Headline: I Want To Live Forever

Posted on: 2014-11-17

The Comedy of Youthfulness

“Forever young, I wanna be forever young”, so crooned the pop singer, Sting, in one of his more popular tracks. Hardly can anyone oppose that! Who does not want to stay young? Youth has implications for freedom of movement thought and action which border sometimes even on license. Don’t we all sometimes dream of being as free as the birds? The huge success of the cosmetic industry is based on that human craving. Some people actually refer to them as “the vanity industry”, justifiably perhaps, because many people have really taken the craving for youthfulness and beauty to extraordinary levels. People purchase “spare parts” for parts of their body which they consider worn out or unsightly; nose, lips, cheeks, breasts, buttocks, hips and knees. All are now replaceable. This, of course, is necessary for medical interventions. The way things are going anyway the person who goes into the grave at death may be completely different from the one created by God. The truth of creation however is that all must die and everything that has a beginning must have an end (Gen 3;19).

Hope of the Resurrection

Those who wish to live forever need not lose hope however. There exists the guarantee of the resurrection from the dead by no less a person than Jesus of Nazareth who himself lived, died and rose form the dead. His resurrection is the fulcrum on which the faith of over a billion Christians in the world turns.  Even long before Christians appeared ion the scene the hope of seeing God face to face came from Prophet Job: “Oh that my words were written, or recorded on bronze with an iron tool, a chisel or engraved forever on rock! For I know that my Redeemer lives, and he, the last, will take his stand on earth. I will be there behind my skin, and in my flesh I shall see God” (Job 19:23-26). Jesus made this promise to Christians: “I am the resurrection and the life, says the Lord. Whoever believes in me, even though he dies will live, and everyone who lives and believes in me will not die for ever” (Jn. 11; 25-26).  The celebration of All Souls Day as done annually by Catholics all over the world on November 2nd shows trust in and commitment to Jesus Christ who promised to someday raise the dead to life.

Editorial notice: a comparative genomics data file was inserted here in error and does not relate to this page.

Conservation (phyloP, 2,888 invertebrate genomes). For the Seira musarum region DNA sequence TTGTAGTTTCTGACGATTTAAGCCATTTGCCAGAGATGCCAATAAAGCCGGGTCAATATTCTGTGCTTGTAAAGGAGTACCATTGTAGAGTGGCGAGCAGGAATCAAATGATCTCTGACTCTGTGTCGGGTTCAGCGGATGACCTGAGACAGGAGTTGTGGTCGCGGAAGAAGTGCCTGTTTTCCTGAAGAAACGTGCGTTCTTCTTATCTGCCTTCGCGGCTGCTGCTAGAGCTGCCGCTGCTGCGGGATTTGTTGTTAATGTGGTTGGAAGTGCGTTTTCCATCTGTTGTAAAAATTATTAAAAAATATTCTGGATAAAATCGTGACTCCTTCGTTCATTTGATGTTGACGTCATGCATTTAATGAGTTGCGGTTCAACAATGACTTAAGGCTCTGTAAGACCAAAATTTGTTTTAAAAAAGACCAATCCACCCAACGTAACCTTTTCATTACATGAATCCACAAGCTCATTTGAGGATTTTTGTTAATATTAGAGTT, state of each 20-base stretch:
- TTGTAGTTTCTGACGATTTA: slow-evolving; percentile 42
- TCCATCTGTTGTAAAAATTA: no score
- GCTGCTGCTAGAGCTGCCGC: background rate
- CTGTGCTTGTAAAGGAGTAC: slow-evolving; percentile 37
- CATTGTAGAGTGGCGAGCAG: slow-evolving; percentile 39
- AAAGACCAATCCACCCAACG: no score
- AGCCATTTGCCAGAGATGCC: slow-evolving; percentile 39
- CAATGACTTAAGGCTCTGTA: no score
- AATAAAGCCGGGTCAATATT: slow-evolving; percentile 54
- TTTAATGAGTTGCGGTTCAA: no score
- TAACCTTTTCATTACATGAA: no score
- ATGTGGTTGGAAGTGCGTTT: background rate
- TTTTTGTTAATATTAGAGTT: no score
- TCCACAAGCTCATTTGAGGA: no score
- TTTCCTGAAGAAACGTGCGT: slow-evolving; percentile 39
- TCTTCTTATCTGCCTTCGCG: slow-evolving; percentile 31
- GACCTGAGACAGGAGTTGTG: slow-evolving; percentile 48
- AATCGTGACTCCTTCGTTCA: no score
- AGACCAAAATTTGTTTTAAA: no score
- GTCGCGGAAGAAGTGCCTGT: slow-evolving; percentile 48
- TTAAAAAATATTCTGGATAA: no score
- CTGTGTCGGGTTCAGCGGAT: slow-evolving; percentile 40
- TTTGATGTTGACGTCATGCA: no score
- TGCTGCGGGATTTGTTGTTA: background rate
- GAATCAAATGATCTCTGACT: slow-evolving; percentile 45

The Project of making heaven

No one can tell the whole truth about the road to heaven better than Jesus of Nazareth. He once said to his disciples: “Enter through the narrow gate: for wide is the gate and broad is the road that leads to destruction, and many go that way. How narrow is the gate that leads to life, and how rough the road; few there are who find it” (Matt: 7:13-14) No matter how much sweet- talking counsellors and motivational speakers try to make of prosperity and of life without troubles, there can be no authentic “Heaven Made Easy” manual. Every human being has a cross to carry to get to that destination. Just listen to the Revelation of John as he tells the story of those who make it to heaven. “At that moment, one of the elders spoke up and said to me, ‘Who are these people clothed in white and where did they come from?’ I answered, ‘Sir, it is you who know this.’  The elder replied, ‘They are those who have come out of the great persecution; they have washed and made their clothes white in the blood of the Lamb. This is why they stand before the throne of God and serve him day and night in his sanctuary” (Rev. 7: 13-15). Going by this seemingly self-contradictory revelation, it is clear that making heaven will not be “a piece of cake” for anyone. Or how else does anyone wash his clothes white in blood? Human beings therefore, being imperfect, can even after giving it the best shot, fall short of the goal.

Of purgatory and God’s infinite mercy

God does not want anyone to be lost. (Jn. 6:37) That is a fact from the Bible. It logically follows that God’s mercy must never be excluded in our reasoning about heaven and the state of being after death.  That is why the Catholic Church, in the Catechism of the Catholic Church (CCC), teaches: “All who die in God’s grace and friendship but still imperfectly purified, are indeed assured of their eternal; salvation: but after death they undergo purification, so as to achieve the holiness necessary to enter the joy of heaven” (CCC) The Church does not shy away from teaching this even though she does not dispose of forensic evidence to convince everyone. Well, no one has a video shot of heaven or hell either. The Biblical episode where Jesus declared that whoever utters blasphemy against the Holy Spirit will not be forgiven here or in the world to come (Mt. 12:32) implies that some sins can actually be forgiven after death. Judas Maccabeus’ practice of making atonement for the dead that they might be delivered from their sin shows that intercession for the dead is not a modern extra-biblical invention (2Macc.12:46). The Catholic doctrine of Purgatory is an unrepentant belief and trust in the mercy of God who would do anything possible to rescue what he has created.  God is a just judge, no doubt, but when the same God is mercy itself, we must see how all through the New Testament, without eliminating his justice, God’s mercy emerges as the driving principle of his relationship with man, the crown of all His creation. That is why Catholics pray so fervently on All Souls Day. Joining in can hurt no one but rather, enhance our sense of God’s mercy.